Why does understanding motivation for open source matter? This allows community builders to design more fulfilling experiences for contributors. It allows a contributor to be recognized in way he or she prefers. It allows community builders to advocate for projects that would be exciting to contributors.
The challenge of studying motivation (and thus recognition) is that our internal biases are strong. I can easily assume that the things I am motivated by are what others are motivated by and the ways I want to be recognized are the ways others want to be recognized. These ideas are deeply engrained – it is our internal motivation mechanism after all.
To find some objectivity in this area, I took from academic writing and did my own user research. The results are were synthesized from Organizing for Open Innovation by Wallin (2010) and countless contributor interviews and interactions I’ve had during my exposure to Mozilla. Some of these interviews were done during Summit 2013 and my Europe trip in early 2014.
Six main areas arose (in no particular order):
- Intrinsic – This is an internal motivator focused on personal growth and self-actualization. Here people contribute because it is fun for its own sake and because they grow personally from it.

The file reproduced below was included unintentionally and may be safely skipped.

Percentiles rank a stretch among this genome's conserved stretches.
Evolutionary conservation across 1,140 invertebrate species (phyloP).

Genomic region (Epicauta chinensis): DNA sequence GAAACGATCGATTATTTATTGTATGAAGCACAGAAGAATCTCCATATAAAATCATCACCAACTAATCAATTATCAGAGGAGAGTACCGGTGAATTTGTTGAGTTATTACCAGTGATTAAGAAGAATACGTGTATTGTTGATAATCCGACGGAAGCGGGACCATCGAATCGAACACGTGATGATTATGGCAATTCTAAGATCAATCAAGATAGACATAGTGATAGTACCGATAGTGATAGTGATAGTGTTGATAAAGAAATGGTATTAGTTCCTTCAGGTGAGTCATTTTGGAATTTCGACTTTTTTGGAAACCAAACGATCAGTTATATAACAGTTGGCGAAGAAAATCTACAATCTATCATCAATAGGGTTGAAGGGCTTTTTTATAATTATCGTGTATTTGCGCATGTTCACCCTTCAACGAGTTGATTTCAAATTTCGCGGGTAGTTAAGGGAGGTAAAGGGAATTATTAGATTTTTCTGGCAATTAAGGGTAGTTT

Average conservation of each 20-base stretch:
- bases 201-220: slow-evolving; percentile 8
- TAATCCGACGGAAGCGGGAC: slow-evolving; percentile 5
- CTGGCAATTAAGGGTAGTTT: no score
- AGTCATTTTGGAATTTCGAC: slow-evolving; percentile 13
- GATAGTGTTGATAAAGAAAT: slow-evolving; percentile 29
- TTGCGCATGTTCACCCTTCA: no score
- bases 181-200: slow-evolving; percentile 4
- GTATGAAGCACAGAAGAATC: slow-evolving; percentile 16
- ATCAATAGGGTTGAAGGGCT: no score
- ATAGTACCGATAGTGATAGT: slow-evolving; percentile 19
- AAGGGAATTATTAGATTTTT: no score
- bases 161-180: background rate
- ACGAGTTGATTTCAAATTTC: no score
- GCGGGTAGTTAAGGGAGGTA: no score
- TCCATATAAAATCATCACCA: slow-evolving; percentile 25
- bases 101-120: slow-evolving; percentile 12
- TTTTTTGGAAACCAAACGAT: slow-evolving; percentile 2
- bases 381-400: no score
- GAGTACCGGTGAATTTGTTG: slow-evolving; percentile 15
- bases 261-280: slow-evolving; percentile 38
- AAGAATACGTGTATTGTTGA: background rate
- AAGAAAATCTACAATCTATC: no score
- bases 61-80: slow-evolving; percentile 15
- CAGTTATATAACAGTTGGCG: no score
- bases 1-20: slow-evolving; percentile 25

- Extrinsic – This is an external motivator focused on material recognition such as a badge that a person can point to as a representation and/or certification of their contribution.
- Community – This motivator is based on our human need to feel part of a larger group that shares our view of the world – having a sense of belonging. (See Why Do People Join and Stay Part Of a Community for a deeper exploration here.)
- Preemptive Generosity – This motivator is about giving something before it is asked for. It could be anything and it’s tied to our feelings of reciprocity. In a broad perspective, open source itself often follows this rule by releasing code before others know to ask for it.
- Social Value – Motivation here is about feeling as if your contributions create a better world. There needs to be a clear and strong sense of impact. As Jimmy Wales once put it, “Usually, when people have an eight-hour binge of editing Wikipedia they think, well, I made the world a little bit better place than it was when I started.”
- Helpfulness – This motivator is based purely on the desire to help others and give back. This is less about changing the world per se and more about having an impact in a person’s life. Similar but different.
When we can be explicit around these motivators, we can design contributor experiences that support them. That creates a more fulfilling experience for contributors and allows a project to grow while remaining meaningful.
Below is a PDF I put together to explore these motivators as they relate to Mozilla (it’s certainly incomplete). However, these should be relevant in all community driven projects and be non-unique to Mozilla.